Medical Question

  1. Has anyone ever heard of or have polycysic ovarian disease? If so what is your experience with it?
  2. I was told I had it when I was a teenager. I was also told that I'd probably never be able to have kids because of it. It caused weird irregular periods and I was put on birth control pills at the tender age of 14 to help with that. Apparently in my case it resolved itself: my daughter will be 20 in November!:nuts:

    What sort of problems are you having?
  3. Congrats on your Daughter...that is very special seeing that you were told otherwise!!!
  4. ^^^Thanks! I so didn't believe I was pregnant that I took two urine type pregancy tests and one blood pregnancy test before I was convinced! :lol:
  5. I have Premature Ovarian Failure, and I believe that's kind of the same thing.

    I didn't have a period until I was sixteen and I have to take birth control pills for the rest of my life.

    The doctor I saw about it said there's lots of information missing from my medical records. Like, it talks about the diagnosis but there's nothing about why I got it.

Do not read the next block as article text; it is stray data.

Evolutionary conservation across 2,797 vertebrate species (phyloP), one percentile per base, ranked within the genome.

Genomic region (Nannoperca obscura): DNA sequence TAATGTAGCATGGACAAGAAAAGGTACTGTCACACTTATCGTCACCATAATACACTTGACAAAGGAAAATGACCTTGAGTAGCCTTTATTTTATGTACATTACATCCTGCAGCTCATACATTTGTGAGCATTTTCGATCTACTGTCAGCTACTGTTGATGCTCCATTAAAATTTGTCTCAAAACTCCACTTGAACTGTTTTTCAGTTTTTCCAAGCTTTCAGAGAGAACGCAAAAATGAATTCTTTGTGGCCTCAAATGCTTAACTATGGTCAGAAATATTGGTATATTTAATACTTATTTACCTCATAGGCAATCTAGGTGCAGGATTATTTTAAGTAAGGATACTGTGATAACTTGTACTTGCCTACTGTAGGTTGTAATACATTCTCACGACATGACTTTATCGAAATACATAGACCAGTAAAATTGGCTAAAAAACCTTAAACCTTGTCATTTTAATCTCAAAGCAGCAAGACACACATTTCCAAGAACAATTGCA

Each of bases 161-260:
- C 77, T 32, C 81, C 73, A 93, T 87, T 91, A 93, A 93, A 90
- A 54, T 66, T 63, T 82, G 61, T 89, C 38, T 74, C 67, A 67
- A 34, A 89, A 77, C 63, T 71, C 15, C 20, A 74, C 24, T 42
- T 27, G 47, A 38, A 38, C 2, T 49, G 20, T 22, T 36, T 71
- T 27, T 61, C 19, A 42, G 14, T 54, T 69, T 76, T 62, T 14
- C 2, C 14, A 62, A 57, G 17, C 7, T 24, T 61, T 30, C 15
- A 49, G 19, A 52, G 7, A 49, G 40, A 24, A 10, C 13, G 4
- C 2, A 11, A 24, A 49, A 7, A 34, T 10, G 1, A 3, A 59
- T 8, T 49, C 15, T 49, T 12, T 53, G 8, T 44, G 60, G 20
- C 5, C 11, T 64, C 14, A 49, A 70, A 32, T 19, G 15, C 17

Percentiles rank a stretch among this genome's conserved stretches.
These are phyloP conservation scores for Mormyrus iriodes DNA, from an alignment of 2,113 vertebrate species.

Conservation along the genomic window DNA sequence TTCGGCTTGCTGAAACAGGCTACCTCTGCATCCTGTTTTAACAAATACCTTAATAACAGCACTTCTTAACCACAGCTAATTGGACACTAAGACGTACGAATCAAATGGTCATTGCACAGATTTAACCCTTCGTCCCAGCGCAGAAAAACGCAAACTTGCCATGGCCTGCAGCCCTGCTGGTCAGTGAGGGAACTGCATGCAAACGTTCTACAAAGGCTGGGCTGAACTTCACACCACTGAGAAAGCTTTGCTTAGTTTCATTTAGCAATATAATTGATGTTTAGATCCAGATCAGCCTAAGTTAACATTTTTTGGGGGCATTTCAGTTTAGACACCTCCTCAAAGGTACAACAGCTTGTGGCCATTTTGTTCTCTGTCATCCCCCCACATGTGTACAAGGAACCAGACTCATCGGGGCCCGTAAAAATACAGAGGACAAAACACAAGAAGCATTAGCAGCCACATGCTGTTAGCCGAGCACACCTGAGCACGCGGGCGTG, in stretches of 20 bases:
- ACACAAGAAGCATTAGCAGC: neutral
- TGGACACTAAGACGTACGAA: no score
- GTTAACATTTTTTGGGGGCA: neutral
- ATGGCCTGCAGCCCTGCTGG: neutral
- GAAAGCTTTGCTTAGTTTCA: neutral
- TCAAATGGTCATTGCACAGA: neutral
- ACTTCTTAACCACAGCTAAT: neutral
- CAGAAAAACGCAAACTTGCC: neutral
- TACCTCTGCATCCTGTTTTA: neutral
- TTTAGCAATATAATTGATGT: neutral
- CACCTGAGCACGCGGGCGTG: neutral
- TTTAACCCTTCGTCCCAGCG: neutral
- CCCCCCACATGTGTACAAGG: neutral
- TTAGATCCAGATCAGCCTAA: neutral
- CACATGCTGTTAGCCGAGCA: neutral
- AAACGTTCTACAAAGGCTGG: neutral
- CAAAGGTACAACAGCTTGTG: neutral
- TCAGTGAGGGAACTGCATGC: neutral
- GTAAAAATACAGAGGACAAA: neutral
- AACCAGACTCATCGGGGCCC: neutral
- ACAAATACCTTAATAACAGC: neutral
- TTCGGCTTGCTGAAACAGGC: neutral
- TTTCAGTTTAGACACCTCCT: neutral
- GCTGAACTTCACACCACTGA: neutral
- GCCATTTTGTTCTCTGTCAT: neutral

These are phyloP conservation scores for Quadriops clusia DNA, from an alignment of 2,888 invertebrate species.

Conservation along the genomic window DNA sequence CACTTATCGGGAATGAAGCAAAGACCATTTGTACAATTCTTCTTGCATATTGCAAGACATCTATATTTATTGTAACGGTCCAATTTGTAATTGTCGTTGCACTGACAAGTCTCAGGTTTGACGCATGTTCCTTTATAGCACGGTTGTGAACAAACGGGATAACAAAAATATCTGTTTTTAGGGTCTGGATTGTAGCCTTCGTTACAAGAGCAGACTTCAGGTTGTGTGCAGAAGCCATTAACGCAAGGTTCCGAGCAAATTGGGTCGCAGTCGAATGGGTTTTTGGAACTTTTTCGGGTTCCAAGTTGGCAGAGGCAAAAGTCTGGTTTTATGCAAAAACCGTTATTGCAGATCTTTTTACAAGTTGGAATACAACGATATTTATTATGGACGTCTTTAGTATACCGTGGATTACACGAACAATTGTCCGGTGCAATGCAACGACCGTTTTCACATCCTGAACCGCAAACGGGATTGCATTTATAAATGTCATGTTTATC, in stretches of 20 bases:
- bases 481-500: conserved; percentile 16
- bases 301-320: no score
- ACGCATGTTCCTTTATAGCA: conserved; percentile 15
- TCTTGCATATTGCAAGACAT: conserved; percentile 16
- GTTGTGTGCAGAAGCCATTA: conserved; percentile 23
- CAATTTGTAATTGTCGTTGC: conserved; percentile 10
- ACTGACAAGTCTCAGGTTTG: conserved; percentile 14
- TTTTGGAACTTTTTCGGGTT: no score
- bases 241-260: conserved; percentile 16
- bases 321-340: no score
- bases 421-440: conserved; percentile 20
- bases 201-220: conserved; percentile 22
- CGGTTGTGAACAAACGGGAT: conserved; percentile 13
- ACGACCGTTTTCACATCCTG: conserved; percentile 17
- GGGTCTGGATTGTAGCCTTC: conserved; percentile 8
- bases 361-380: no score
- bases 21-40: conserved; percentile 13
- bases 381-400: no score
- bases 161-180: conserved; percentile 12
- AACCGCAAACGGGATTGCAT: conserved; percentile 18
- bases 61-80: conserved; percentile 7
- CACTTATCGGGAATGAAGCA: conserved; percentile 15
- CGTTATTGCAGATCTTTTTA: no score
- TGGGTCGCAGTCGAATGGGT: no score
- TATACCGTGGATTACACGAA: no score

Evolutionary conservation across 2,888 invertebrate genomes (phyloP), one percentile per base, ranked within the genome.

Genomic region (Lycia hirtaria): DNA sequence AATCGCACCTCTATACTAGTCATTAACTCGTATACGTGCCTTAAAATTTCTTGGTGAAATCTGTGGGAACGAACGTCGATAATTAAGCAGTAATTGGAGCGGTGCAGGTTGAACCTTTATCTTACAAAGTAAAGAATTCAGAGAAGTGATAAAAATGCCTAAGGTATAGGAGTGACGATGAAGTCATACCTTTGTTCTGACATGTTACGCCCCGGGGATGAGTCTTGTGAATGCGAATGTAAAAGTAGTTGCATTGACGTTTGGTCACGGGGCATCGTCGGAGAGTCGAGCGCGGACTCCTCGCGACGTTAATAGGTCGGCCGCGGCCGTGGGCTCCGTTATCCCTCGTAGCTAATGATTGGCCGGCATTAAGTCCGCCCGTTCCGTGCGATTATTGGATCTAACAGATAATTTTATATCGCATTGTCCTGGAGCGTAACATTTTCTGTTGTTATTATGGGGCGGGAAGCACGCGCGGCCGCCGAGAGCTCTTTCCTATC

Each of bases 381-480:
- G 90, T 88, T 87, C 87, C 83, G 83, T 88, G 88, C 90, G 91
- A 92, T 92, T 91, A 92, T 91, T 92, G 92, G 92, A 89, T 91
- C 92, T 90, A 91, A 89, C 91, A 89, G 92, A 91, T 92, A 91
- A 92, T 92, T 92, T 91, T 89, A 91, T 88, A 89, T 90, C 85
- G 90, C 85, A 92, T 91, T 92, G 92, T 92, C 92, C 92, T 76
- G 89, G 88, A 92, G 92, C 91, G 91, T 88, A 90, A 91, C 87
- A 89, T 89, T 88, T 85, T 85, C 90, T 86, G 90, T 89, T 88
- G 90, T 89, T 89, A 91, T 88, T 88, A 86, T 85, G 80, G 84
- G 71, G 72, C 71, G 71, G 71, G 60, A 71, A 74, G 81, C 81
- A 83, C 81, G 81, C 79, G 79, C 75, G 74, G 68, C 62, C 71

She said she would recommend I get tests done in Toronto. (Which sounds VERY invasive.)

    I don't want the tests done. (Ideally I don't want my ovaries anymore. They're broken.) But I can't do that. I know I have this thing, and it sucks and I'm taking medication and dealing with it.

    I know I can't have my own children. Well, I can carry a baby, but it'll be my husband's and another woman's and it could never be mine and the idea of that makes me really uncomfortable.

    I've known that I've had ovarian failure since I was sixteen and I found out about children before I went to college. At first that devestated me, but now I realize that I was meant to adopt, and I'm okay with that.

    Does anyone else feel like this?
  6. I did. The husband (at that time) and I were in the process of checking out adoption and guess what? Yup, "the rabbit died". My daughter will be 20 in November. It happened the old-fashioned way too, no medical intervention at all. Go figure?

    You may never have your own kids, Caitlin and as you say, that's OK too. Lots of adoptive kids need good homes, but I'm witness that you never know how the story will end.